At home, we mostly use the wireless network for Internet access, so a slight slowdown when I connect with an older computer doesn't interfere with that, while at work we have all computers connected wirelessly not only to the Internet, but to the server and its resources, so we need all of the speed we can get.

Open Access Points

Now that you know all about B, G, and N networking, let's talk about those open access points that we find so convenient when traveling.

Most of the open networks you find will have names like "Linksys", "Netgear", or perhaps "Smith Family". The first two are defaults on routers sold by, you guessed it, Linksys and Netgear, while the third and names similar will typically be Apple AirPort networks set up in the early days of WiFi when nobody thought much about security.

The easiest way to know if a network is open or not is to try to connect to it. On a Mac, you'll be asked for a password if the network is secured, and Windows XP makes it even easier by showing a lock symbol for protected networks (and none for open networks) with the words "Security Enabled" or "Open" provided for good measure.

Simply put, you need a password or other means of authentication to log onto a secured network, and you don't need anything but a WiFi card to connect to an open network.

Before I get into the various types of security, I'd like to talk a bit about open networks. There are the truly open networks and the paid type, both of which lack password authentication of the access point itself and will allow your computer to connect and obtain an IP address freely. A truly open network will give you immediate access to whatever the access point is connected to, while a paid access point will give you free access only to a preselected IP range - usually the corporate website of the provider and their pay facility - allowing you to pay for an account or day pass. This is what companies like Starbucks (T-Mobile Hotspot) use, and it's a great way to get online when away from home.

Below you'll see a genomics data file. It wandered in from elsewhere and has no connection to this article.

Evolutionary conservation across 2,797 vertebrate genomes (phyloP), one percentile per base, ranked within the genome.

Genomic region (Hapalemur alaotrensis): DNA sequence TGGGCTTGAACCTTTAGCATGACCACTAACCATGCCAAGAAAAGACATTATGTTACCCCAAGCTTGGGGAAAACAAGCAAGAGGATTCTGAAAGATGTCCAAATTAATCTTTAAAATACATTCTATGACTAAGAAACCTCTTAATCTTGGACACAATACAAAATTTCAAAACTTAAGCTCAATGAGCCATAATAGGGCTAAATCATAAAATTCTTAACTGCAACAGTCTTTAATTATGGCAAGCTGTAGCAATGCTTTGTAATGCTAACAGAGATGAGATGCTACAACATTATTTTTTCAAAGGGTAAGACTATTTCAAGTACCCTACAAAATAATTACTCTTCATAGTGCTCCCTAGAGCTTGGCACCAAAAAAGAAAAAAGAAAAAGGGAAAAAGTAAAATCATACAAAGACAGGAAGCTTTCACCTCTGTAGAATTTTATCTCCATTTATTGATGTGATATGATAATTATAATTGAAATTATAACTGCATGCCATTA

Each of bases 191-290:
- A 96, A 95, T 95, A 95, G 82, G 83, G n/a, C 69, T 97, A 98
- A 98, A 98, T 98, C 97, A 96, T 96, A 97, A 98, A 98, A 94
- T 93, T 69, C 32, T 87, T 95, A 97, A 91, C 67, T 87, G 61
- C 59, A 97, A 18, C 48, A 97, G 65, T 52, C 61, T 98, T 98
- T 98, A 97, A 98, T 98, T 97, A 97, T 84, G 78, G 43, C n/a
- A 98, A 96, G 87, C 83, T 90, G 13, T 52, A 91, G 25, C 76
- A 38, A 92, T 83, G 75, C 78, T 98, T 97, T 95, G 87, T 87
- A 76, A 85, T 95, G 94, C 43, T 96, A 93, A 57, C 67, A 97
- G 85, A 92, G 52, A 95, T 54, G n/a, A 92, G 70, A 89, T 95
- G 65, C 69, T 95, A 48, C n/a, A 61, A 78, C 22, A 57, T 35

A true open network usually belongs to an individual, family, or a very small business that lacks the networking savvy to lock things down.

Security and Privacy

My DSL connection at home is quite fast, and the office connection is even faster, so why shouldn't I share with those in need? Simple: Giving the masses Internet access also gives the masses access to everything else connected to my access point, including my computers and the data stored on them.

Sure, I've got firewalls and run protection software, but there are some very smart people out there with very devious plans, so in my opinion it's best to just lock down your network.

It's even more important in the office. My server is exposed to the Internet through both hardware and software firewalls, and the wireless router is connected behind the server, meaning it's firewall protected through the server and the hardware firewall but lacks a firewall of its own. If that access point wasn't secured, a "guest" would have unfettered access not only to the Internet as filtered by my server but also to the server itself and all of the sensitive information it contains. Not good.

One last word about unsecured networks: They are not secure.